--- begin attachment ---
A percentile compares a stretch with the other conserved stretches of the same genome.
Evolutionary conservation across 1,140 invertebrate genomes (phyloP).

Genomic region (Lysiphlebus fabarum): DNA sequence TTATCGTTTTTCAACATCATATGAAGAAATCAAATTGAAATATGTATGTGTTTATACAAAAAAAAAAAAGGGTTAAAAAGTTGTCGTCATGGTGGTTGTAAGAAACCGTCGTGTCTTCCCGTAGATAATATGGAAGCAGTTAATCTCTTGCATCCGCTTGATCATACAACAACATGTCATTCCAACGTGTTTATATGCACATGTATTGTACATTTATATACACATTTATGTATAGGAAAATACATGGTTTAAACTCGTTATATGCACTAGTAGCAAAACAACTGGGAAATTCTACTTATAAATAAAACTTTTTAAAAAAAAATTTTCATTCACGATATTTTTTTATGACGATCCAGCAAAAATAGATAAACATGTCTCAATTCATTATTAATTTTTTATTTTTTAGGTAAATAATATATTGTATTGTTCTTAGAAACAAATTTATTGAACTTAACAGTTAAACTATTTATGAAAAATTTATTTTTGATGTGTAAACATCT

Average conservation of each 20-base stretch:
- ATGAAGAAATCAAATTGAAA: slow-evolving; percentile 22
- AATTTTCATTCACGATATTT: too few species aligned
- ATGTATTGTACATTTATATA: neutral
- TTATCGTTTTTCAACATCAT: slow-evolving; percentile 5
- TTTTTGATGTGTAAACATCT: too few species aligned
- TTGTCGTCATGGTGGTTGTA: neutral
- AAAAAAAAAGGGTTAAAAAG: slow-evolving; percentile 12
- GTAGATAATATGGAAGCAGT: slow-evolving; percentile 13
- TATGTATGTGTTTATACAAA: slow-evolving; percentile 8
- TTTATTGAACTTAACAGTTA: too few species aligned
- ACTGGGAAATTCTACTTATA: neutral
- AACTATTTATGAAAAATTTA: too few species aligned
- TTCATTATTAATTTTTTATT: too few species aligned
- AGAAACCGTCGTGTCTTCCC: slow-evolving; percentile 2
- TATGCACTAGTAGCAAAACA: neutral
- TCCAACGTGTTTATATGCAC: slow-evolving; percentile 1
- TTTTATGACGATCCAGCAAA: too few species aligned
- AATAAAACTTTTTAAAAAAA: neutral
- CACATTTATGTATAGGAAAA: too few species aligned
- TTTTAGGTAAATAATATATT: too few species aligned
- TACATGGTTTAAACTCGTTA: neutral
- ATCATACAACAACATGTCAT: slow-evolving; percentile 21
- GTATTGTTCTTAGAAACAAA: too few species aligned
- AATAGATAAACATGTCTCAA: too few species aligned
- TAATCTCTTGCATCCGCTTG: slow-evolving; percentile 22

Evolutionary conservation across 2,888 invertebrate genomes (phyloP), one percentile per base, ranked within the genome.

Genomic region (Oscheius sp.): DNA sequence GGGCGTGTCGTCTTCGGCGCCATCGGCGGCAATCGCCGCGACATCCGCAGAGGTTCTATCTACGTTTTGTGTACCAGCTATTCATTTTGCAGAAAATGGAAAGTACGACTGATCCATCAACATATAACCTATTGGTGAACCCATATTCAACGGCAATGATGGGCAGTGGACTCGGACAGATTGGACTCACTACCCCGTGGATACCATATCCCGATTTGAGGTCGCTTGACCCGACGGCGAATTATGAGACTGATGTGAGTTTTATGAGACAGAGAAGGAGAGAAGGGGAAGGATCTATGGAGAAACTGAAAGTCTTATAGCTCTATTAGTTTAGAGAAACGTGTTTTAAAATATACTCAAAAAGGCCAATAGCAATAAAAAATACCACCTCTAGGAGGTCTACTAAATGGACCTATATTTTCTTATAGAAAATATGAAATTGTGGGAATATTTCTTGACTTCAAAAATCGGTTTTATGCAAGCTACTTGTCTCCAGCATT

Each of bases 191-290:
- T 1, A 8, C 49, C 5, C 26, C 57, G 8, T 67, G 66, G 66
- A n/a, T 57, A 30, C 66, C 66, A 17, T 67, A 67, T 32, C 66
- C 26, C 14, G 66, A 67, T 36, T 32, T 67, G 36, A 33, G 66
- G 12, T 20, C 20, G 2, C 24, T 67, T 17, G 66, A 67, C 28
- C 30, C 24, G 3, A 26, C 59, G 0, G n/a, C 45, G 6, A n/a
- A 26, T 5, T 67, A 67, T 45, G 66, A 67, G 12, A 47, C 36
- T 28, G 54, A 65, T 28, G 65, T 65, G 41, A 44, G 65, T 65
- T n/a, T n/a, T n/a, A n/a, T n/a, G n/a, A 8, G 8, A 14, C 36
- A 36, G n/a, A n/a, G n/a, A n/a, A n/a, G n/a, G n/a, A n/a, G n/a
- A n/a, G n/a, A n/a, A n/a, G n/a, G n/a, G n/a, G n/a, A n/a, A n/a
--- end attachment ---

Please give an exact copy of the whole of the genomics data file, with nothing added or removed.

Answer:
A percentile compares a stretch with the other conserved stretches of the same genome.
Evolutionary conservation across 1,140 invertebrate genomes (phyloP).

Genomic region (Lysiphlebus fabarum): DNA sequence TTATCGTTTTTCAACATCATATGAAGAAATCAAATTGAAATATGTATGTGTTTATACAAAAAAAAAAAAGGGTTAAAAAGTTGTCGTCATGGTGGTTGTAAGAAACCGTCGTGTCTTCCCGTAGATAATATGGAAGCAGTTAATCTCTTGCATCCGCTTGATCATACAACAACATGTCATTCCAACGTGTTTATATGCACATGTATTGTACATTTATATACACATTTATGTATAGGAAAATACATGGTTTAAACTCGTTATATGCACTAGTAGCAAAACAACTGGGAAATTCTACTTATAAATAAAACTTTTTAAAAAAAAATTTTCATTCACGATATTTTTTTATGACGATCCAGCAAAAATAGATAAACATGTCTCAATTCATTATTAATTTTTTATTTTTTAGGTAAATAATATATTGTATTGTTCTTAGAAACAAATTTATTGAACTTAACAGTTAAACTATTTATGAAAAATTTATTTTTGATGTGTAAACATCT

Average conservation of each 20-base stretch:
- ATGAAGAAATCAAATTGAAA: slow-evolving; percentile 22
- AATTTTCATTCACGATATTT: too few species aligned
- ATGTATTGTACATTTATATA: neutral
- TTATCGTTTTTCAACATCAT: slow-evolving; percentile 5
- TTTTTGATGTGTAAACATCT: too few species aligned
- TTGTCGTCATGGTGGTTGTA: neutral
- AAAAAAAAAGGGTTAAAAAG: slow-evolving; percentile 12
- GTAGATAATATGGAAGCAGT: slow-evolving; percentile 13
- TATGTATGTGTTTATACAAA: slow-evolving; percentile 8
- TTTATTGAACTTAACAGTTA: too few species aligned
- ACTGGGAAATTCTACTTATA: neutral
- AACTATTTATGAAAAATTTA: too few species aligned
- TTCATTATTAATTTTTTATT: too few species aligned
- AGAAACCGTCGTGTCTTCCC: slow-evolving; percentile 2
- TATGCACTAGTAGCAAAACA: neutral
- TCCAACGTGTTTATATGCAC: slow-evolving; percentile 1
- TTTTATGACGATCCAGCAAA: too few species aligned
- AATAAAACTTTTTAAAAAAA: neutral
- CACATTTATGTATAGGAAAA: too few species aligned
- TTTTAGGTAAATAATATATT: too few species aligned
- TACATGGTTTAAACTCGTTA: neutral
- ATCATACAACAACATGTCAT: slow-evolving; percentile 21
- GTATTGTTCTTAGAAACAAA: too few species aligned
- AATAGATAAACATGTCTCAA: too few species aligned
- TAATCTCTTGCATCCGCTTG: slow-evolving; percentile 22

Evolutionary conservation across 2,888 invertebrate genomes (phyloP), one percentile per base, ranked within the genome.

Genomic region (Oscheius sp.): DNA sequence GGGCGTGTCGTCTTCGGCGCCATCGGCGGCAATCGCCGCGACATCCGCAGAGGTTCTATCTACGTTTTGTGTACCAGCTATTCATTTTGCAGAAAATGGAAAGTACGACTGATCCATCAACATATAACCTATTGGTGAACCCATATTCAACGGCAATGATGGGCAGTGGACTCGGACAGATTGGACTCACTACCCCGTGGATACCATATCCCGATTTGAGGTCGCTTGACCCGACGGCGAATTATGAGACTGATGTGAGTTTTATGAGACAGAGAAGGAGAGAAGGGGAAGGATCTATGGAGAAACTGAAAGTCTTATAGCTCTATTAGTTTAGAGAAACGTGTTTTAAAATATACTCAAAAAGGCCAATAGCAATAAAAAATACCACCTCTAGGAGGTCTACTAAATGGACCTATATTTTCTTATAGAAAATATGAAATTGTGGGAATATTTCTTGACTTCAAAAATCGGTTTTATGCAAGCTACTTGTCTCCAGCATT

Each of bases 191-290:
- T 1, A 8, C 49, C 5, C 26, C 57, G 8, T 67, G 66, G 66
- A n/a, T 57, A 30, C 66, C 66, A 17, T 67, A 67, T 32, C 66
- C 26, C 14, G 66, A 67, T 36, T 32, T 67, G 36, A 33, G 66
- G 12, T 20, C 20, G 2, C 24, T 67, T 17, G 66, A 67, C 28
- C 30, C 24, G 3, A 26, C 59, G 0, G n/a, C 45, G 6, A n/a
- A 26, T 5, T 67, A 67, T 45, G 66, A 67, G 12, A 47, C 36
- T 28, G 54, A 65, T 28, G 65, T 65, G 41, A 44, G 65, T 65
- T n/a, T n/a, T n/a, A n/a, T n/a, G n/a, A 8, G 8, A 14, C 36
- A 36, G n/a, A n/a, G n/a, A n/a, A n/a, G n/a, G n/a, A n/a, G n/a
- A n/a, G n/a, A n/a, A n/a, G n/a, G n/a, G n/a, G n/a, A n/a, A n/a